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Tispe

Member Since 02 Oct 2010
Offline Last Active Today, 07:47 AM

Posts I've Made

In Topic: DX12 - Documentation / Tutorials?

23 September 2014 - 12:31 AM

Let's see if I got this right. So the behind the scenes paging in and out based on the windows virtual gpu sharing stuff is not something DX12 game developers will see (if windows want to evics something for another process)?

 

Instead DX12 game developers can predict what textures we want to draw soon and start streaming thoese textures in beforehand. But DX12 does not guarantee that a texture currently in use will not be tossed out of VRAM by windows? Which is transparent to the programmer (goes on in the background)? In which case the GPU is stalled until the resource is paged back in?

 

So we can expect better performance, given that windows aren't paging things in and out in the background?


In Topic: DX12 - Documentation / Tutorials?

17 September 2014 - 11:31 PM

But if you never use more then physical available VRAM in a scene, why would you ever need to page data in and out during that scene? Is it not only when new things come into the scene and old stuff leaves the scene we gotta put them in and out of gpu memory? Does this memory management stuff really increase framerate? Or is it just loading times that gets better?

 

Also, what data is actually "paged out", unless the compute shader make some data for the CPU, what is there to "copy out"?


In Topic: DX12 - Documentation / Tutorials?

17 September 2014 - 12:40 AM


Tiled resources tie in with the virtual address space stuff. Say you've got a texture that exists in an allocation from pointer 0x10000 to 0x90000 (a 512KB range) -- you can think of this allocation being made up of 8 individual 64KB pages.
Tiled resources are a fancy way of saying that the entire range of this allocation doesn't necessarily need to be 'mapped' / has to actually translate to a physical allocation.
It's possible that 0x10000 - 0x20000 is actually backed by physical memory, but 0x20000 - 0x90000 aren't actually valid pointers (much like a null pointer), and they don't correspond to any physical location.
This isn't actually new stuff -- at the OS level, allocating a range of the virtual address space (allocating yourself a new pointer value) is actually a separate operation to allocating some physical memory, and then creating a link between the two. The new part that makes this extremely useful is a new bit of shader hardware -- When a shader tries to sample a texel from this texture, it now gets an additional return value indicating whether the texture-fetch actually suceeded or not (i.e. whether the resource pointer was actually valid or not). With older hardware, fetching from an invalid resource pointer would just crash (like they do on the CPU), but now we get error flags.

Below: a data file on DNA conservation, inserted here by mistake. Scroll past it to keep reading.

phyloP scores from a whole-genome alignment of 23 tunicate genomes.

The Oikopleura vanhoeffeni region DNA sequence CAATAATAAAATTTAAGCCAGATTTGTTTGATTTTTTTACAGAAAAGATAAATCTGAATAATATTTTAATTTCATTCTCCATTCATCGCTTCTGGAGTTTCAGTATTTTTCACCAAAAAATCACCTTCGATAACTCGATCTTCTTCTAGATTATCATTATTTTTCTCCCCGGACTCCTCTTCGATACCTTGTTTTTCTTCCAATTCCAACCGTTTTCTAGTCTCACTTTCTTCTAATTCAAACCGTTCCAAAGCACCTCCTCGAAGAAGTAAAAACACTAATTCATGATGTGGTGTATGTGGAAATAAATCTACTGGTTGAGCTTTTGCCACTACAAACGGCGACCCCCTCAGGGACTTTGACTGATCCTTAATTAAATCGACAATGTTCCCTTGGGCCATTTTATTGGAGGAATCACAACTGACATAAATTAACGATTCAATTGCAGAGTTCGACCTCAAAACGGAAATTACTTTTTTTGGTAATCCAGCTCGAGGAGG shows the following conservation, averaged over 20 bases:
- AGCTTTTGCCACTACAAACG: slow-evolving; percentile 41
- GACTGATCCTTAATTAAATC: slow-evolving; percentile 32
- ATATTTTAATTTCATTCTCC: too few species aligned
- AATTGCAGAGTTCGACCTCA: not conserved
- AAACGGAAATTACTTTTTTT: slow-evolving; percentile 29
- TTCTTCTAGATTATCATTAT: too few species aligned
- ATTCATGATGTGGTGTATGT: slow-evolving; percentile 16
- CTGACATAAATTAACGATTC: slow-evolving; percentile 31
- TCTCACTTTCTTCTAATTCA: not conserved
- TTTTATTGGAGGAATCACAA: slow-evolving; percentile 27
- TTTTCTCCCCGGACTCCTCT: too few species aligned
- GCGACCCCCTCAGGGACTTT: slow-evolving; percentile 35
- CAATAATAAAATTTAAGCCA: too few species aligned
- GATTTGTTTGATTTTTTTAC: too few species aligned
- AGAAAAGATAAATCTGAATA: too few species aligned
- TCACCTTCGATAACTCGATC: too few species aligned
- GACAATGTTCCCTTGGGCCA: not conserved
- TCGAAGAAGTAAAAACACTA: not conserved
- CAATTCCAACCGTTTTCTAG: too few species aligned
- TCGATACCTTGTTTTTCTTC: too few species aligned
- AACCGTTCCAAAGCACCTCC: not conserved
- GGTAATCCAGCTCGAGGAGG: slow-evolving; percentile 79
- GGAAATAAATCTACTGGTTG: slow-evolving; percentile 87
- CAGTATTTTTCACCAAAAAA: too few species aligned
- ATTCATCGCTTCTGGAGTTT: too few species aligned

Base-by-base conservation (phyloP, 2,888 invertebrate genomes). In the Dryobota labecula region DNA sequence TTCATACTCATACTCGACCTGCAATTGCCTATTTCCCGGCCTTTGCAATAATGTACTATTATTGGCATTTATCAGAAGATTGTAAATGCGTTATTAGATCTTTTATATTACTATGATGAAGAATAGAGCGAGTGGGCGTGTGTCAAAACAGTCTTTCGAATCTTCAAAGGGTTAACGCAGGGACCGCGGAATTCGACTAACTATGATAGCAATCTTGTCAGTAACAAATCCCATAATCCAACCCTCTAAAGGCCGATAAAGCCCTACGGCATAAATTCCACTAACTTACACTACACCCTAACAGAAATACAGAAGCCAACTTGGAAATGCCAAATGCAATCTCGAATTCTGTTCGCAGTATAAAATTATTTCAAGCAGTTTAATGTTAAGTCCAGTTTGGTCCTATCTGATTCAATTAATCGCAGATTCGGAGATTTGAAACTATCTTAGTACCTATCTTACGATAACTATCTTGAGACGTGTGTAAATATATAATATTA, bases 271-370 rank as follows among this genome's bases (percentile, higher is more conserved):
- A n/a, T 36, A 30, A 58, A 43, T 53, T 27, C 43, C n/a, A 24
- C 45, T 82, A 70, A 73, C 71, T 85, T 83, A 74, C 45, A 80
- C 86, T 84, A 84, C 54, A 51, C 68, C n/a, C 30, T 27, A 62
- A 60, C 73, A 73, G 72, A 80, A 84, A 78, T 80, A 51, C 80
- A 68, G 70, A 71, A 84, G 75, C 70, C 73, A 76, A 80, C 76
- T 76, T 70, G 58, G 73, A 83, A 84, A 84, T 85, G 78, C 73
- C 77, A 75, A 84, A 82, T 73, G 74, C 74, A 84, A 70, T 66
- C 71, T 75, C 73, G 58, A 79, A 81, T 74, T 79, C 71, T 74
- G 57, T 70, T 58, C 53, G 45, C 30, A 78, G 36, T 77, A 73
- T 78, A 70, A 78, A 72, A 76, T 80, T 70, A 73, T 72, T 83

This means you can create absolutely huge resources, but then on the granularity of 64KB pages, you can determine whether those pages are physically actually allocated or not. You can use this so that the application can appear simple, and just use huge textures, but then the engine/driver/whatever can intelligently allocate/deallocate parts of those textures as required.

 

So what you are saying is that we CAN have 2GB+ of game resources allocated on the GPU VRAM using virtual addresses just fine. But only when we need them we need to tell the driver to actually page things in to VRAM?

 

Assume now that a modern computer has atleast 16GB of system memory. And a game has 8GB of resources and the GPU has 2GB VRAM. So in this situation a DX12 game would just copy all game data from disk to system memory (8GB), then allocate those 8GB to the VRAM and create 8GB of resources, even though the physical limit is 2GB. Command queues would then tell the driver what parts of those 8GB to page in and out? But is that not just what managed pool does anyway?


In Topic: DX12 - Documentation / Tutorials?

13 September 2014 - 05:02 AM


It's always been the case that you shouldn't use more memory than the GPU actually has, because it results in terrible performance. So, assuming that you've always followed this advice, you don't have to do much work in the future 

 

So in essence, a game rated to have minimum 512MB VRAM (does DX have memory requirements?) never uses more then that for any single frame/scene?

 

You would think that AAA-games that require tens of gigabytes of disk space would at some point use more memory in a scene then what is available on the GPU. Is this just artist trickery to keep any scene below rated gpu memory? 


In Topic: DX12 - Documentation / Tutorials?

08 September 2014 - 01:57 AM

The DX12 overview indicates that the "unlimited memory" that the managed pool offers will be replaceable with costum memory management.

 

Say your typical low end graphics card has 512MB - 1GB of memory. Is it realistic to say that the total data required to draw a complete frame is 2GB, would that mean that the GPU memory would have to be refreshed 2-5+ times every frame?

 

Do I need to start batching based on buffer sizes? 


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